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Hudson-Mohawk Genealogical and Family Memoirs:

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[This information is from Vol. IV, pp. 1445-1446 of Hudson-Mohawk Genealogical and Family Memoirs, edited by Cuyler Reynolds (New York: Lewis Historical Publishing Company, 1911). It is in the Reference collection of the Schenectady County Public Library at R 929.1 R45. Some of the formatting of the original, especially in lists of descendants, may have been altered slightly for ease of reading.]

The Wayne family are mentioned in the early records of Yorkshire and Derbyshire, England, where for centuries they held position among the lesser gentry. These old Waynes bore the Christian names of Anthony, Gabriel and Francis, and many of them were soldiers by profession, some of them in the "War of the Roses," and mostly upon the side of their king. Among them was Captain Gabriel Wayne, apparently a near kinsman of Captain Anthony Wayne, the founder of the Waynes in America. The family in England bore arms: "Gules a chevron ermine between three inside gauntlets or." Anthony Wayne was born near the border line of Yorkshire and Derbyshire in the year 1666. He early became a soldier, and while yet a lad saw service in the low countries, it is said, under John Churchill, later the great Duke of Marlborough. He was with the English army in Ireland, and commanded a troop of horse at the "Boyne Water," in company with his lifelong friend, John Hunter, both of whom later settled down as farmers in county Wicklow, one having married a French woman, the other a native of Holland. Anthony Wayne settled near Rathdrum, Wicklow, Ireland, after 1690. His wife was named Faulkner, and he had seven sons, five of whom came to America. Anthony Wayne and family landed near Boston, Massachusetts, in 1723, and almost immediately proceeded to Pennsylvania, where they settled in Chester county. Here he found his old companion-in-arms, John Hunter, who had settled there in 1722. He purchased land at Easttown, Chester county, and is described in the deed as "Anthony Wayne, gentleman." Captain Anthony Wayne died in Easttown, December 2, 1739, and was buried in old St. David's, Radnor, where he was a vestryman and pewholder. Children: Francis, Gabriel, Isaac, Humphrey, Jacob, William, John, Sarah, Ann and Mary. The home Captain Anthony Wayne founded in Chester county was called Waynesborough, and is yet the home of descendants.

(II) Isaac, third son of Captain Anthony Wayne, was born in Ireland, and died in Chester county, Pennsylvania. He was a captain in the colonial wars, 1755, and is said to have been at Braddock's defeat. He served with honor all through his military career, and died on the eve of the American revolution, leaving a son whose brilliant record, covering the entire period of the war, and extending from the frozen Canada's to the tropic Florida, fills some of the most important pages of the history of our country.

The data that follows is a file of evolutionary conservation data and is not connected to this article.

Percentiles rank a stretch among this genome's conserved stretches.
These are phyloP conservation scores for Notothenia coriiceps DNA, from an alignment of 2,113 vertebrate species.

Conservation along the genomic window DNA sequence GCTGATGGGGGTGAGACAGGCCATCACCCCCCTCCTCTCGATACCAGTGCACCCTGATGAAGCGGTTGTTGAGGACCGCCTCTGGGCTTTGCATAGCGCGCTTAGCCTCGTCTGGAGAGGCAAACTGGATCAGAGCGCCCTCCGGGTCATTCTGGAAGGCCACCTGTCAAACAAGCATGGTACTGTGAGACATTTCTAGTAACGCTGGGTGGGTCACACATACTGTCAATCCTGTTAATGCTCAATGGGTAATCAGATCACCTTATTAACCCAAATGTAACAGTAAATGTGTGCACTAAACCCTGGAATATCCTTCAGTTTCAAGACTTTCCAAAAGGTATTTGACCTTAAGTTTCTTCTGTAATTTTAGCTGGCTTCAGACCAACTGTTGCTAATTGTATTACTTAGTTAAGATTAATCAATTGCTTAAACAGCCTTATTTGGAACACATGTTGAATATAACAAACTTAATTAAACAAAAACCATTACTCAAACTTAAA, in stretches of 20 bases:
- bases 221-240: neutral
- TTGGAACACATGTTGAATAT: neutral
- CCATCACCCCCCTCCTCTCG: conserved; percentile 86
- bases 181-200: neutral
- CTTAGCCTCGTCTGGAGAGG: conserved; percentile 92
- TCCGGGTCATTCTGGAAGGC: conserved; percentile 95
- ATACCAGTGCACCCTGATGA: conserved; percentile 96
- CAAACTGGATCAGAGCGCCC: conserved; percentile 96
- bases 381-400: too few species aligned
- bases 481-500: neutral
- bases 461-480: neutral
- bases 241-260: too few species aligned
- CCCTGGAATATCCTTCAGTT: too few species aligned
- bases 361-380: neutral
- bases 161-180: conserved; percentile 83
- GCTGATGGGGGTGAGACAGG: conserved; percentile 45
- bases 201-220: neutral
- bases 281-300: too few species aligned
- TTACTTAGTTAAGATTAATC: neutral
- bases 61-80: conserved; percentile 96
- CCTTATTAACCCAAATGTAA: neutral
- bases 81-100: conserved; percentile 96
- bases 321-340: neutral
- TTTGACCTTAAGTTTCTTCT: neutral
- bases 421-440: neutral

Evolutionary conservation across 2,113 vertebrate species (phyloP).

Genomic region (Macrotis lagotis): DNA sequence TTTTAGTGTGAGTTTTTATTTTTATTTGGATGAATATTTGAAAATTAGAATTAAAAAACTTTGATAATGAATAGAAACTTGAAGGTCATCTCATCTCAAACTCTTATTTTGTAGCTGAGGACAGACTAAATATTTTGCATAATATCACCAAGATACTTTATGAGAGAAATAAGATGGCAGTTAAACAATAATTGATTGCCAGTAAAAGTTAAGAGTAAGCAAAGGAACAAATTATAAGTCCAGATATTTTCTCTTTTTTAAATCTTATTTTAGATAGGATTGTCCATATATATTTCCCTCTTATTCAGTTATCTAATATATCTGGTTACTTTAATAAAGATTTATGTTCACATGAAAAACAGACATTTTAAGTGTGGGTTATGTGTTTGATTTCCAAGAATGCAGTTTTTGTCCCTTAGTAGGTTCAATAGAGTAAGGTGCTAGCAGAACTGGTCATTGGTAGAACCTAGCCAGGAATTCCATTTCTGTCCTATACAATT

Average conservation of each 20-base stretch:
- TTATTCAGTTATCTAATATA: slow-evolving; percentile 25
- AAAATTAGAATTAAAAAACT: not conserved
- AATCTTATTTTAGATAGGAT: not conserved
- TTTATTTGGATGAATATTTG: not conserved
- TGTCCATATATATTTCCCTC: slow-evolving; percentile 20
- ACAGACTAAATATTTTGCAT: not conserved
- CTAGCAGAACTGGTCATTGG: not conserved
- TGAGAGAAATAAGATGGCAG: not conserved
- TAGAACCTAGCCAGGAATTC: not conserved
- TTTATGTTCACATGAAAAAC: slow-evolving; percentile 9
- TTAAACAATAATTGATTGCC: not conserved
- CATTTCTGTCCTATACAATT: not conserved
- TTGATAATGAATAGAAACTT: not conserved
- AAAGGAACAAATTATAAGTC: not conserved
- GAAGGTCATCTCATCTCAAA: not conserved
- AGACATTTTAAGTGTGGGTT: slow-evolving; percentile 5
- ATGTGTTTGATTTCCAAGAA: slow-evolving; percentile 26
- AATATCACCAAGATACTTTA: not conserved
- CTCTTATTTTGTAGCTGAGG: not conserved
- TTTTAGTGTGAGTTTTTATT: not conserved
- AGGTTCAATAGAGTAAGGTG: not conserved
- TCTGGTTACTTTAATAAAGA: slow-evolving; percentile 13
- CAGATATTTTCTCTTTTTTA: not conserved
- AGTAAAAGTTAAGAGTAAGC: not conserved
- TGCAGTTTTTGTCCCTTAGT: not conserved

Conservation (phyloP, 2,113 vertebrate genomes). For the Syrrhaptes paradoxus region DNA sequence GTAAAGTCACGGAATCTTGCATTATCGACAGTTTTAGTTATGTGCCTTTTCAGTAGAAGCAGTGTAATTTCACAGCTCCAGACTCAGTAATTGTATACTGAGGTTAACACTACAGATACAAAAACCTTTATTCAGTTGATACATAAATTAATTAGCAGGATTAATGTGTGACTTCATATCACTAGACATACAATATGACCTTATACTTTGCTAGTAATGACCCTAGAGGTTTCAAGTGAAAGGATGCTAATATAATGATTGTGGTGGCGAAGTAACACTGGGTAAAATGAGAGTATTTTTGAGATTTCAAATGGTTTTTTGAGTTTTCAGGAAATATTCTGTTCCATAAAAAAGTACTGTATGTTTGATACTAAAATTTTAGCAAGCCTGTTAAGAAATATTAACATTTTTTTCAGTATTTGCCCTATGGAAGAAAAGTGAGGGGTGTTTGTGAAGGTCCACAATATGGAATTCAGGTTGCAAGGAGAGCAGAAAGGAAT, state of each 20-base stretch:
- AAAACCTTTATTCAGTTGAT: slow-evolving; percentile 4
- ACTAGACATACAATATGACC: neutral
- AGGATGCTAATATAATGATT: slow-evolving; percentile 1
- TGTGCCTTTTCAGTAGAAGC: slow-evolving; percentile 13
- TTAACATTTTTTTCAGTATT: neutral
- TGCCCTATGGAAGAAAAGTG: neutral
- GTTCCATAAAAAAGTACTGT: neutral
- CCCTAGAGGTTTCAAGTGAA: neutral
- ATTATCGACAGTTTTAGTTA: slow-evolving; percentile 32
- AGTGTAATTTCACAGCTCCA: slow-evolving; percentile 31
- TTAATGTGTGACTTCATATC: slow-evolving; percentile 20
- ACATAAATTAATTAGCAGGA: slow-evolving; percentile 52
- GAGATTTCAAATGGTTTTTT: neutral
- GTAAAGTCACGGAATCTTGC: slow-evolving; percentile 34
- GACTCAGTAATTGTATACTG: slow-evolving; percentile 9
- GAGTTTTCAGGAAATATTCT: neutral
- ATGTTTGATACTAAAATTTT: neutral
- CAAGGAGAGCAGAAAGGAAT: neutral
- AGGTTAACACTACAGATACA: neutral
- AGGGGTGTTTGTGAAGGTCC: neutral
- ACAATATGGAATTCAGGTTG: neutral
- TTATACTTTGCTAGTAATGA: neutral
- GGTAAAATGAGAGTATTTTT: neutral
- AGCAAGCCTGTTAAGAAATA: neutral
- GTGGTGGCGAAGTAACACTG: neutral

(III) Anthony (2), son of Isaac Wayne, and known as "Mad" Anthony Wayne, the hero of everywhere, was brigadier-general in 1777; major-general by brevet, 1783-92; nominated by Washington as commander-in-chief of the army, which position he held until his death, near Erie, Pennsylvania, December 15, 1796. The Wayne family, of New Scotland, Albany county, New York, herein recorded, were planted in that county by Anthony Wayne, a grandson of Captain Anthony, the American founder. He was a cousin of General Anthony Wayne, and was of the third generation of Waynes in America, and one of the early settlers in the town of New Scotland, the date of his settlement being during, or immediately after, the revolution. He was an active patriot, and did not fall one whit behind his illustrious relative in devotion to the colonial cause. New Scotland then had few inhabitants, and among the loyal ones were William McCullock, Anthony Wayne, John Furbeck, John Wands, Robert Hilton, Albert Bradt, and the La Grange family. He married and had issue.

(IV) George, son of Anthony (2) Wayne, was born on the home farm in New Scotland, Albany county, New York, December 8, 1779, died May 10, 1837. He spent his life as a farmer of the town, prospered, and was a man of influence. He married, January 27, 1805, Elizabeth Coughtry, born August 17, 1783, died October 11, 1842. Children:

  1. Anthony, born January 19, 1806, died August 14, 1877; married, September 22, 1842, Mrs. Elizabeth Fuller.
  2. James, August 12, 1808, died March 28, 1873; married, September 12, 1833, Judith Russell.
  3. John Haswell, see forward.